I took a small loan to open the first store. I worked in the store every day, from opening to close, and loved every minute of it. The profits from the first store were used to open the second store, and profits from the second store helped finance the third store, and so on. The blueprint for self-funding was unintentional, but it worked for us. The environment was much different back then; we were helping to define the category, and there was hardly any venture capital focused on investing in the space. All of that came later. We’ve been able to keep full control of the company, and I never had to put my dream in someone else’s hands.

Can you tell us about a key decision you made that was a turning point for Juice Generation, but frankly could have gone either way?

Since our founding, we had been focused on opening and running neighborhood juice bars. It wasn’t until 2011 that we ventured off that path by opening a location in Columbus Circle. I knew it would be a busy store, but the monthly rent was more than all our other locations combined—it was a real test for the business and it was the most nervous I’d ever been about a new store opening. I’m glad that I took the risk, as the store was successful and changed the model for how we select locations.

“I knew it would be a busy store, but the monthly rent was more than all our other locations combined—it was the most nervous I’d ever been about a new store opening”

Recently we signed a deal with Simon Property Group to bring Juice Generation into high-end shopping malls as Simon redefines the food court experience. It was another big decision for us, but we’re excited to bring Juice Generation to so many new customers across the country.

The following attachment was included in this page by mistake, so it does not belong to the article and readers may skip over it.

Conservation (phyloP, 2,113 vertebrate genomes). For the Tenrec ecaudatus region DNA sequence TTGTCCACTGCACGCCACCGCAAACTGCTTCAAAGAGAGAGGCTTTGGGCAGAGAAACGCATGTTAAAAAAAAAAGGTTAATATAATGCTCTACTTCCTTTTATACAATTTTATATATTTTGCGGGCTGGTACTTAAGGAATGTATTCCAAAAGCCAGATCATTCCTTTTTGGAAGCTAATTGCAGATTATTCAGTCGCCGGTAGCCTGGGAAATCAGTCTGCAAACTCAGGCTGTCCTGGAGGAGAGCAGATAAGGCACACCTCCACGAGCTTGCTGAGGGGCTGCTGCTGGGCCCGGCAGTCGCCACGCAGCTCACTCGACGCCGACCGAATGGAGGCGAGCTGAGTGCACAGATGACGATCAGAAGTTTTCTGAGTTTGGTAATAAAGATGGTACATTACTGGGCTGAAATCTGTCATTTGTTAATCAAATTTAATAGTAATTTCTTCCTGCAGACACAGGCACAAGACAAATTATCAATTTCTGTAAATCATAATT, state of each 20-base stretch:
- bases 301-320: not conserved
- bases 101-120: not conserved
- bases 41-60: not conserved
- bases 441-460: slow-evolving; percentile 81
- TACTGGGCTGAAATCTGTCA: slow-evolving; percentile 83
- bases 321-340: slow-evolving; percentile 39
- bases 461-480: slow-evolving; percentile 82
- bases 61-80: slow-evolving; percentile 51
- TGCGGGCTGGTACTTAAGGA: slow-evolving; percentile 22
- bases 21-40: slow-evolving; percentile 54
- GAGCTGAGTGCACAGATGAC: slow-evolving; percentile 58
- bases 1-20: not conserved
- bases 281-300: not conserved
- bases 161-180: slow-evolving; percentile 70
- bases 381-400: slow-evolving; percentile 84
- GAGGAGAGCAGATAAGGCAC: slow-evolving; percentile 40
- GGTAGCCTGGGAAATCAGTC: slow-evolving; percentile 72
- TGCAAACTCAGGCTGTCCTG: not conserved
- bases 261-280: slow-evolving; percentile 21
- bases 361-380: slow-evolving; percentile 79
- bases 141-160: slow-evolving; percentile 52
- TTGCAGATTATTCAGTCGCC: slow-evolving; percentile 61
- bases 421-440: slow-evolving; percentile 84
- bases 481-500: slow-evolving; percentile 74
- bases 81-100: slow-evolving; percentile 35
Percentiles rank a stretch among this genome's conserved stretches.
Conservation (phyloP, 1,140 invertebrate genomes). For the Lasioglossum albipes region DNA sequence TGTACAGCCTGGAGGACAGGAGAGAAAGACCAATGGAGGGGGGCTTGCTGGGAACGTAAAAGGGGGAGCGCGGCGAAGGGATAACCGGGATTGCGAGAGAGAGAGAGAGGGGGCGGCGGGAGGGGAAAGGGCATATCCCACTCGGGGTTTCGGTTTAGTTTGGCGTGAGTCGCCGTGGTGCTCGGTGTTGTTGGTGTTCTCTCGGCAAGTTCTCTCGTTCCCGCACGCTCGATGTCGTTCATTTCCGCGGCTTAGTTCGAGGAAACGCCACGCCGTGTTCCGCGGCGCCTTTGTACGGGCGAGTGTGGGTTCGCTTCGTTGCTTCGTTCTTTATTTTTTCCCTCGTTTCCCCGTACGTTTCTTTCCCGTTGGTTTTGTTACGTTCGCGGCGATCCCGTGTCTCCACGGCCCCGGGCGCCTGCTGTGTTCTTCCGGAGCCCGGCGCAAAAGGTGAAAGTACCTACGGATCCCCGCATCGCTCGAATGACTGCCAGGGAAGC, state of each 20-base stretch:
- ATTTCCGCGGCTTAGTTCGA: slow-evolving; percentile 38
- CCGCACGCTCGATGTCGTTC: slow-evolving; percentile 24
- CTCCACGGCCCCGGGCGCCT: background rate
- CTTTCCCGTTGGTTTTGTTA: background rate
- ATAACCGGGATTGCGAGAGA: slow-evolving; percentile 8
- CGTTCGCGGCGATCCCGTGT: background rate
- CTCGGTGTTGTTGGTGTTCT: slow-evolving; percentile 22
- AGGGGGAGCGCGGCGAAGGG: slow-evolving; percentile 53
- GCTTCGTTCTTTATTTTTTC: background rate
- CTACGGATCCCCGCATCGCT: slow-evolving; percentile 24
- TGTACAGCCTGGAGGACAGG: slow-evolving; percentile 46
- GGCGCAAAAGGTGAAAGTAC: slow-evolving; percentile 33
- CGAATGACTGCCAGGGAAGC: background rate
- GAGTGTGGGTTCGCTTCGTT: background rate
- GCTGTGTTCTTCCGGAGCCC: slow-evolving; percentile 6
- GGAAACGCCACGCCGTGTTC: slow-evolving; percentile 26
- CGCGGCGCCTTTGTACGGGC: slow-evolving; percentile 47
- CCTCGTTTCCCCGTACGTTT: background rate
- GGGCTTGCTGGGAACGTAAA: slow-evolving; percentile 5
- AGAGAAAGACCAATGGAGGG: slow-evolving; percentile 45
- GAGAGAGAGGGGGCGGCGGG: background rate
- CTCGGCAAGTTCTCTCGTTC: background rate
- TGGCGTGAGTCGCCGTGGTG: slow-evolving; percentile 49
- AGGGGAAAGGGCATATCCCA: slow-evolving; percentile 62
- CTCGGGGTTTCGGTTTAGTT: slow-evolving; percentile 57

Attracting talent is always a challenge. How did you convince people to join Juice Generation when you were little more than a dream with a few pieces of equipment?

People are attracted to passion and inherently want to be part of a company that is focused on doing good.  Our products are healthy, they taste good, they make people feel better—and all of our ingredients are plant-based. Employees love what our brand stands for and are proud to help make a difference in customers’ lives

We also place great importance on giving back to our community. Right now we’re building an amazing solar-powered greenhouse on West 127th Street that will serve the community with fresh fruit and vegetables at no cost all year-round. The entire project was funded by our customers—we give back 1 percent of every purchase to organizations like Harlem Grown and Catskill Animal Sanctuary.

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Eric Helms business advice
Photo: Juice Generation

Can you share a single piece of advice you’d give to another entrepreneur?

Grow or die. A brand must always evolve—especially in the wellness space. I’ve seen many concepts falter because they don’t grow and change with the times.

A business owner’s to-do list is always long. Please share your favorite efficiency hack.

I’m so old school that I start every day with a brand new yellow legal pad. I make my lists in the morning and take notes on it from meetings throughout the day. I’ve tried all sorts of efficiency apps but always come back to the legal pad.

Everyone wants to know: Do you have any open positions?

We are always hiring. It’s part of the “grow or die” philosophy. Finding great people takes work, and we’re constantly looking to add new talent. Passion and dedication are the key characteristics we look for. I’m really proud of the team we’ve been able to build—so many of the people I hired in the early days are still beside me helping to run the business. It’s incredibly gratifying and brings me great happiness.

Sometimes, that “grow or die” philosophy also means getting Gwyneth Paltrow’s approval—here’s how Juice Beauty’s Karen Behnke did it. And if there’s not yet a Juice Generation near you, you can make your own jackfruit tacos using the juice bar’s recipe.